that from one to two thousand men worked these furnaces at one time. The majority of these
workers were slaves. Slavery was sanctioned within the tract of land reserved for the salt works
by the 1807 Indenture Law, and Article VI of the 1818 Illinois State Constitution.
Shawneetown derived the principal benefit from the salt works, by virtue of being already settled
and the gateway to Illinois when the Saline Began operation. Soon, however, the town of
Equality grew up near the Half Moon Lick, and it began to rival Shawneetown for importance.
The struggle for preeminence was most noticeable in regard to the county sear of Gallatin
County. In 1827, the State Legislature passed a bill removing the seat to Equality. This upset the
people of Shawneetown and they would sometimes refuse to hold court or occupy offices at the
new county seat. In 1847, Saline County was formed, and the battle was still raging over the
location of the location of the county seat. In 1851, the State Legislature tried to settle the
problem by reuniting Saline with Gallatin and leaving the county seat at Equality. This act was
declared unconstitutional by the Illinois Supreme Court, holding that this could not be done
without the consent of the voter. An election was held in 1852, in which the voters elected to
keep the counties separate, and the count seat of Gallatin County be located at Shawneetown.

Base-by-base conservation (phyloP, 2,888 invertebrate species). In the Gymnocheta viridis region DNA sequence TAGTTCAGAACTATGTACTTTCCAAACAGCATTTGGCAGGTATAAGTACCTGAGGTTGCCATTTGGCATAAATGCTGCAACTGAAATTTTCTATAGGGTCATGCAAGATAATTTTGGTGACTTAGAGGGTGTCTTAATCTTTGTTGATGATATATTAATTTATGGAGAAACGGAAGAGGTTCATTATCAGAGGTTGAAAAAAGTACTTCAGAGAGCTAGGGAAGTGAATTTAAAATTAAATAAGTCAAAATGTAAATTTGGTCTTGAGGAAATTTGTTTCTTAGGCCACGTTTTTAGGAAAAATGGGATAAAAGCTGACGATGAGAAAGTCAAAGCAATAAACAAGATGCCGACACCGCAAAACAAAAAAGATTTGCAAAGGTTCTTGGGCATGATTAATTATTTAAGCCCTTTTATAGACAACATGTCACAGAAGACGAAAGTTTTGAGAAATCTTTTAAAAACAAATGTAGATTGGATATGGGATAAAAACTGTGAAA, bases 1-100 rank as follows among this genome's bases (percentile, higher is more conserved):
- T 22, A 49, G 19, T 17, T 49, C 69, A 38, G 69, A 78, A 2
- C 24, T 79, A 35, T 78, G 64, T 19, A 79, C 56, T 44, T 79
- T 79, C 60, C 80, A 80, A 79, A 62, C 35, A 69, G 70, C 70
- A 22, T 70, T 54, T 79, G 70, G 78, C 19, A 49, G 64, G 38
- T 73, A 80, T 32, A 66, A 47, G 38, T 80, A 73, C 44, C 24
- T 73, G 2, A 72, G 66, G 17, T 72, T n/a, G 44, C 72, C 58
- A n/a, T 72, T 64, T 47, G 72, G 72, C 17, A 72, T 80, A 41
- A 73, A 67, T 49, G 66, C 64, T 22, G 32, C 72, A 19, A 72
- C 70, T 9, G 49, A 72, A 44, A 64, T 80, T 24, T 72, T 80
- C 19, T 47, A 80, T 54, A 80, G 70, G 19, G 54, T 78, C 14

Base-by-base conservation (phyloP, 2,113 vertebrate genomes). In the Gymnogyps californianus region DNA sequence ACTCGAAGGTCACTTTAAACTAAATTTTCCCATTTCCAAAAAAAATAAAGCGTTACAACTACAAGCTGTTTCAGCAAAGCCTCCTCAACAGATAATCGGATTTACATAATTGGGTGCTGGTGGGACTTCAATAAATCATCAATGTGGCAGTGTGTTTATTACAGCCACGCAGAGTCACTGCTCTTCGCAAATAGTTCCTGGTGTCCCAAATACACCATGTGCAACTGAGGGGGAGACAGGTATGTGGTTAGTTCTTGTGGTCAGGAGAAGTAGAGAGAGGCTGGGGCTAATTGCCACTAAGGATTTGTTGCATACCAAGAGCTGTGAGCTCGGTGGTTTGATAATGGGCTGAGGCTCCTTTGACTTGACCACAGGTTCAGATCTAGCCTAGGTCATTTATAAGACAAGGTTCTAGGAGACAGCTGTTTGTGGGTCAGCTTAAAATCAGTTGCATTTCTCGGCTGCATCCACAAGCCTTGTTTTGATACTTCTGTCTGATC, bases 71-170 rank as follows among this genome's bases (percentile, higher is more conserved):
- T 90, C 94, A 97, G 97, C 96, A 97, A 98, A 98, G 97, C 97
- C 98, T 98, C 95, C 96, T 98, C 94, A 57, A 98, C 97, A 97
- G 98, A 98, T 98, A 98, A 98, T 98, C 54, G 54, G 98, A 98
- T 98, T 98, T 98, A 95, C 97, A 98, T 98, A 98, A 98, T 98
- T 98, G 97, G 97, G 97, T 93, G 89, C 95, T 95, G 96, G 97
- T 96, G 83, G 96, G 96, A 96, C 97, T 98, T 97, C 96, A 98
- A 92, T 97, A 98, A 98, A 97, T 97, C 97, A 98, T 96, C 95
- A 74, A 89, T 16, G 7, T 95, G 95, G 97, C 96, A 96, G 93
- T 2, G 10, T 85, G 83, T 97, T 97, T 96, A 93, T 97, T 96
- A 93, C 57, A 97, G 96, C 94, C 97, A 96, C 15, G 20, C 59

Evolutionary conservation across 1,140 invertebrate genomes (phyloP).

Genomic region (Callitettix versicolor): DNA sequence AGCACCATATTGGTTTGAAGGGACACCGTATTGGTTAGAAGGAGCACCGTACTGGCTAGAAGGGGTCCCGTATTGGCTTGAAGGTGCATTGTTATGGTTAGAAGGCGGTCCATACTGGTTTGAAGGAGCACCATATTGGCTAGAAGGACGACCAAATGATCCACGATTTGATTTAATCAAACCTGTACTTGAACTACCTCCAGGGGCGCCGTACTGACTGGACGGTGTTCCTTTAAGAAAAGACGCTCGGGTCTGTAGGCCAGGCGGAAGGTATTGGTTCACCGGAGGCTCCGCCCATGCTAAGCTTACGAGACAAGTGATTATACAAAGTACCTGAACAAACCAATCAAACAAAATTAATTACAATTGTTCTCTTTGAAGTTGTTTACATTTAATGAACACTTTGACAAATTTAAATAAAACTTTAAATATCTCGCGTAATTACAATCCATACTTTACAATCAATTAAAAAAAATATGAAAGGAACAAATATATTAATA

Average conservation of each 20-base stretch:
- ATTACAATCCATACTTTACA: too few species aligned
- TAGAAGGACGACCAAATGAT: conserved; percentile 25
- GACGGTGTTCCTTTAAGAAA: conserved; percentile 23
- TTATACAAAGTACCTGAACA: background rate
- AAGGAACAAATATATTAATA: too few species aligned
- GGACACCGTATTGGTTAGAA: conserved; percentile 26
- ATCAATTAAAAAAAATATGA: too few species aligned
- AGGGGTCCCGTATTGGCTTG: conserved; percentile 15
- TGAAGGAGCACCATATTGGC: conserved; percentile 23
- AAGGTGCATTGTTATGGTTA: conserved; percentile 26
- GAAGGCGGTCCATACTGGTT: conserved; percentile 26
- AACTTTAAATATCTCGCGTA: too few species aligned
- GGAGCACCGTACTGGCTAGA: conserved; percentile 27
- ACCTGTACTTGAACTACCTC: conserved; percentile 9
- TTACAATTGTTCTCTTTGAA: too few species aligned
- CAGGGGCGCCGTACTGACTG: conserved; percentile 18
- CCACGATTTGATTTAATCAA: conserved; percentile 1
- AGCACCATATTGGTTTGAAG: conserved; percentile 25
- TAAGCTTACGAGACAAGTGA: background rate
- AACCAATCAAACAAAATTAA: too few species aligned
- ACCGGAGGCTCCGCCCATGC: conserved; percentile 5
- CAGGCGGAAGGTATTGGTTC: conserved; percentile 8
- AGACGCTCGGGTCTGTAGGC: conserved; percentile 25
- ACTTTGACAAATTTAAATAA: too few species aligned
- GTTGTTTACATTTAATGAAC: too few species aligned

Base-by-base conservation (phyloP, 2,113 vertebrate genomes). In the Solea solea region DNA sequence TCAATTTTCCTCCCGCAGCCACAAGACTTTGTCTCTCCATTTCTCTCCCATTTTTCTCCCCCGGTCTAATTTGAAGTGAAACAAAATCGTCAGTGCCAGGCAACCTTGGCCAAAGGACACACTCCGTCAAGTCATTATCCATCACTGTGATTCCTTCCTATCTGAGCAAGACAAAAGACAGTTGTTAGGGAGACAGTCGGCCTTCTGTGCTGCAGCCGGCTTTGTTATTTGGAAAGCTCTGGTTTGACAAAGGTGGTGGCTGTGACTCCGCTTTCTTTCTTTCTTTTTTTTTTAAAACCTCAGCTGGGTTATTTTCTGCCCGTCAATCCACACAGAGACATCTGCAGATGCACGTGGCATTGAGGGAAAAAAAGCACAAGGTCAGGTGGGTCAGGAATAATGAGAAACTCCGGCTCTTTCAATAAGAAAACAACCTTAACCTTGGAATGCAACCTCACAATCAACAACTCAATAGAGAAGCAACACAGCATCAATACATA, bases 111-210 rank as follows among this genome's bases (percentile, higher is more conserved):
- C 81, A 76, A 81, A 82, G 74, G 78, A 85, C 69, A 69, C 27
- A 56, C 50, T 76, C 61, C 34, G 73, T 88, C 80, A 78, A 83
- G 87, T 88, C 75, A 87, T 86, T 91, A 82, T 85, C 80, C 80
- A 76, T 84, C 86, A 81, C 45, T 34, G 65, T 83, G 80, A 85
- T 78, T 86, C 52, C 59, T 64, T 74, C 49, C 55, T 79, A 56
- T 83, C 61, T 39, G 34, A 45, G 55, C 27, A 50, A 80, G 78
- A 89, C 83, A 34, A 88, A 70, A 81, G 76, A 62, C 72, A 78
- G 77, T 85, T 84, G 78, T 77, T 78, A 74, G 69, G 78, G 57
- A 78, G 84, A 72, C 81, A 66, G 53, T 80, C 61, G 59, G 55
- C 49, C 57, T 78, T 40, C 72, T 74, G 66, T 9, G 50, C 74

The first known permanent settler of Gallatin County was Michael Sprinkle who built a log cabin
at the present site of Shawneetown in 1800. For many years Sprinkle used his cabin as a trading
post for the Indians and distributing point for settlers in four states. Alexander Wilson
established the first ferry in 1802-03 at Shawneetown, and the settlers erected a fort in 1810 as a
defense against the Indians. In 1816, John Marshall received a charter for the first bank in
Illinois, to be located at Shawneetown, and the first Gallatin County Court was held by the Hon.
John C. Slocum in May 1813. The first newspaper in the county was published by Henry May
1818, and the first railway was surveyed to Equality in 1839. The Rev. David Macklin was one
of the first preachers, and Revs. B. Bruce and J. Bennett was among the earliest schoolteachers.
Early settlers in Gallatin County include John Buck, Michael Sprinkle, William Ellis, Alexander
Wilson, John Marshall, Jacob Barger, John Choisser, Jeptha Hardin, Joseph Logsdon, Robert
Peeples and Ephraim Hubbard. Famous names that are a part of Gallatin County History include
Marquis de Lafayette, Abraham Lincoln, Stephan A. Douglas, Peter Cartwright, John A. Logan,
James Wilson, Michael K Lawler, and Thomas Posey.
With the cessation of salt production in Gallatin County in 1873, agriculture became the leading
industry. More than half of its 324 square miles has rich and productive soils, while the
remainder is dotted with lakes and hills. (Taken from the History and Families of Gallatin
County, Illinois 1812-1988, written by James F. Ralph)
Throughout the years there have been many local “historians” who have chosen to preserve the
ongoing history created here in Gallatin County, Illinois. The Gallatin County Historical Society
was created in 1966 to promote and preserve our local history for future generations. Please visit
our website and Face Book page to learn more: